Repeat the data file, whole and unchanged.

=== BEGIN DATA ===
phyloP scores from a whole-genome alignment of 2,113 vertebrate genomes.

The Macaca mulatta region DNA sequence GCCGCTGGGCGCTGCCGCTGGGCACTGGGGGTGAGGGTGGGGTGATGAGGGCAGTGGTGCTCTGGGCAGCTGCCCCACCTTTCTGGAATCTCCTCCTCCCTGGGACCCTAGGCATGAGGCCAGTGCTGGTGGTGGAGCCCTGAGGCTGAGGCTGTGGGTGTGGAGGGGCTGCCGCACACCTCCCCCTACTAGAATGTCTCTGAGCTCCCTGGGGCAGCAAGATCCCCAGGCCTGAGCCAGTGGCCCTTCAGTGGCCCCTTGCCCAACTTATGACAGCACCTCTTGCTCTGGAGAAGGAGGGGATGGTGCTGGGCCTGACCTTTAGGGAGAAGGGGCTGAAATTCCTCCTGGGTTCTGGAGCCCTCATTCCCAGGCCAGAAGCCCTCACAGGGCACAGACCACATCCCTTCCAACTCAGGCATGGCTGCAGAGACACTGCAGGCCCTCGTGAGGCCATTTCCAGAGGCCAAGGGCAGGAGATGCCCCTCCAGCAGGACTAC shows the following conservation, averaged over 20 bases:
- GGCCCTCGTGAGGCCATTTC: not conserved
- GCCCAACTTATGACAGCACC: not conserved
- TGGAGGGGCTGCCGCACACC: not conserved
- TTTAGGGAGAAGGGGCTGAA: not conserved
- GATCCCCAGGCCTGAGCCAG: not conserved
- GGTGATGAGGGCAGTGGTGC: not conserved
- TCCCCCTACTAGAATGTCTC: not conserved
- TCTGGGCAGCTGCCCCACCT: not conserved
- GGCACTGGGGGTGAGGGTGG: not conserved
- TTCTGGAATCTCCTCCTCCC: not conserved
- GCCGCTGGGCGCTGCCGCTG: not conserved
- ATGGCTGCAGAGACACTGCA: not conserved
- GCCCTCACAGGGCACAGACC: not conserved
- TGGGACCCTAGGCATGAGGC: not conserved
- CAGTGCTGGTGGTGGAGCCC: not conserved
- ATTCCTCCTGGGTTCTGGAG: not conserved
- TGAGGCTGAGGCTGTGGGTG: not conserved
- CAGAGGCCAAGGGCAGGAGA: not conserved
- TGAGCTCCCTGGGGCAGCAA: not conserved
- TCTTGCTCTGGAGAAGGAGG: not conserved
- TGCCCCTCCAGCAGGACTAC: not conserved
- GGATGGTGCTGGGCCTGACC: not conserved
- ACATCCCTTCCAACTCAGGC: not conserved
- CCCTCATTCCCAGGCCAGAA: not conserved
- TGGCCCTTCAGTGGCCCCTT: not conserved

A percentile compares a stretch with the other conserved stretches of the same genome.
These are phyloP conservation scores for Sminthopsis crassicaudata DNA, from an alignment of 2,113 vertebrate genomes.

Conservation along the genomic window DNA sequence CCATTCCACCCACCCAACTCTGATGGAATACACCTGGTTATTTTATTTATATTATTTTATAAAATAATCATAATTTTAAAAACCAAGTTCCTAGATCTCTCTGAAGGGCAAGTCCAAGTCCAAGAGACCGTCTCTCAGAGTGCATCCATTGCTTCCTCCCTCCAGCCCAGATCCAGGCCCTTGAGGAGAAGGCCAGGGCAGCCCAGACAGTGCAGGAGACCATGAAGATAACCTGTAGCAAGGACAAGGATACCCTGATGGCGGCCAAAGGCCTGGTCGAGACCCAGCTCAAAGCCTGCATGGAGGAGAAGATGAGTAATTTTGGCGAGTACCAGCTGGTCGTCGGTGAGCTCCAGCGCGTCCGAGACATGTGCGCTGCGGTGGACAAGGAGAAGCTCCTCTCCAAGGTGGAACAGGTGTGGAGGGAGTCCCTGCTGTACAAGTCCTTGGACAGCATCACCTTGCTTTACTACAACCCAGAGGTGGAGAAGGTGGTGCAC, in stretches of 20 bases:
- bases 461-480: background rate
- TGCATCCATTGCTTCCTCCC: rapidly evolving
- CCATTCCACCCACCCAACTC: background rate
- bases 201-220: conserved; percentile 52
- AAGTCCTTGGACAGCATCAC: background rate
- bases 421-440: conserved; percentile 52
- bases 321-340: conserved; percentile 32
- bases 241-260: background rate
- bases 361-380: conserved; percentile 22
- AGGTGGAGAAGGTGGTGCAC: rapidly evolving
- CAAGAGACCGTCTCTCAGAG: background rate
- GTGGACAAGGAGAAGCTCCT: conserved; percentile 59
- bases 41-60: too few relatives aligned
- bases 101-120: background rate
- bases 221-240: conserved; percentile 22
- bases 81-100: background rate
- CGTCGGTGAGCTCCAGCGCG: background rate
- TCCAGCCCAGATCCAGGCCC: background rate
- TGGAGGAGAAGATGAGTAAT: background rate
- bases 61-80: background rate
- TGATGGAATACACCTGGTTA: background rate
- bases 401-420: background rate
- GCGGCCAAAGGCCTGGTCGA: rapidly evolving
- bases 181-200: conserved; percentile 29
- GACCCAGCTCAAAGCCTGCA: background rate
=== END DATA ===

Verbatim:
phyloP scores from a whole-genome alignment of 2,113 vertebrate genomes.

The Macaca mulatta region DNA sequence GCCGCTGGGCGCTGCCGCTGGGCACTGGGGGTGAGGGTGGGGTGATGAGGGCAGTGGTGCTCTGGGCAGCTGCCCCACCTTTCTGGAATCTCCTCCTCCCTGGGACCCTAGGCATGAGGCCAGTGCTGGTGGTGGAGCCCTGAGGCTGAGGCTGTGGGTGTGGAGGGGCTGCCGCACACCTCCCCCTACTAGAATGTCTCTGAGCTCCCTGGGGCAGCAAGATCCCCAGGCCTGAGCCAGTGGCCCTTCAGTGGCCCCTTGCCCAACTTATGACAGCACCTCTTGCTCTGGAGAAGGAGGGGATGGTGCTGGGCCTGACCTTTAGGGAGAAGGGGCTGAAATTCCTCCTGGGTTCTGGAGCCCTCATTCCCAGGCCAGAAGCCCTCACAGGGCACAGACCACATCCCTTCCAACTCAGGCATGGCTGCAGAGACACTGCAGGCCCTCGTGAGGCCATTTCCAGAGGCCAAGGGCAGGAGATGCCCCTCCAGCAGGACTAC shows the following conservation, averaged over 20 bases:
- GGCCCTCGTGAGGCCATTTC: not conserved
- GCCCAACTTATGACAGCACC: not conserved
- TGGAGGGGCTGCCGCACACC: not conserved
- TTTAGGGAGAAGGGGCTGAA: not conserved
- GATCCCCAGGCCTGAGCCAG: not conserved
- GGTGATGAGGGCAGTGGTGC: not conserved
- TCCCCCTACTAGAATGTCTC: not conserved
- TCTGGGCAGCTGCCCCACCT: not conserved
- GGCACTGGGGGTGAGGGTGG: not conserved
- TTCTGGAATCTCCTCCTCCC: not conserved
- GCCGCTGGGCGCTGCCGCTG: not conserved
- ATGGCTGCAGAGACACTGCA: not conserved
- GCCCTCACAGGGCACAGACC: not conserved
- TGGGACCCTAGGCATGAGGC: not conserved
- CAGTGCTGGTGGTGGAGCCC: not conserved
- ATTCCTCCTGGGTTCTGGAG: not conserved
- TGAGGCTGAGGCTGTGGGTG: not conserved
- CAGAGGCCAAGGGCAGGAGA: not conserved
- TGAGCTCCCTGGGGCAGCAA: not conserved
- TCTTGCTCTGGAGAAGGAGG: not conserved
- TGCCCCTCCAGCAGGACTAC: not conserved
- GGATGGTGCTGGGCCTGACC: not conserved
- ACATCCCTTCCAACTCAGGC: not conserved
- CCCTCATTCCCAGGCCAGAA: not conserved
- TGGCCCTTCAGTGGCCCCTT: not conserved

A percentile compares a stretch with the other conserved stretches of the same genome.
These are phyloP conservation scores for Sminthopsis crassicaudata DNA, from an alignment of 2,113 vertebrate genomes.

Conservation along the genomic window DNA sequence CCATTCCACCCACCCAACTCTGATGGAATACACCTGGTTATTTTATTTATATTATTTTATAAAATAATCATAATTTTAAAAACCAAGTTCCTAGATCTCTCTGAAGGGCAAGTCCAAGTCCAAGAGACCGTCTCTCAGAGTGCATCCATTGCTTCCTCCCTCCAGCCCAGATCCAGGCCCTTGAGGAGAAGGCCAGGGCAGCCCAGACAGTGCAGGAGACCATGAAGATAACCTGTAGCAAGGACAAGGATACCCTGATGGCGGCCAAAGGCCTGGTCGAGACCCAGCTCAAAGCCTGCATGGAGGAGAAGATGAGTAATTTTGGCGAGTACCAGCTGGTCGTCGGTGAGCTCCAGCGCGTCCGAGACATGTGCGCTGCGGTGGACAAGGAGAAGCTCCTCTCCAAGGTGGAACAGGTGTGGAGGGAGTCCCTGCTGTACAAGTCCTTGGACAGCATCACCTTGCTTTACTACAACCCAGAGGTGGAGAAGGTGGTGCAC, in stretches of 20 bases:
- bases 461-480: background rate
- TGCATCCATTGCTTCCTCCC: rapidly evolving
- CCATTCCACCCACCCAACTC: background rate
- bases 201-220: conserved; percentile 52
- AAGTCCTTGGACAGCATCAC: background rate
- bases 421-440: conserved; percentile 52
- bases 321-340: conserved; percentile 32
- bases 241-260: background rate
- bases 361-380: conserved; percentile 22
- AGGTGGAGAAGGTGGTGCAC: rapidly evolving
- CAAGAGACCGTCTCTCAGAG: background rate
- GTGGACAAGGAGAAGCTCCT: conserved; percentile 59
- bases 41-60: too few relatives aligned
- bases 101-120: background rate
- bases 221-240: conserved; percentile 22
- bases 81-100: background rate
- CGTCGGTGAGCTCCAGCGCG: background rate
- TCCAGCCCAGATCCAGGCCC: background rate
- TGGAGGAGAAGATGAGTAAT: background rate
- bases 61-80: background rate
- TGATGGAATACACCTGGTTA: background rate
- bases 401-420: background rate
- GCGGCCAAAGGCCTGGTCGA: rapidly evolving
- bases 181-200: conserved; percentile 29
- GACCCAGCTCAAAGCCTGCA: background rate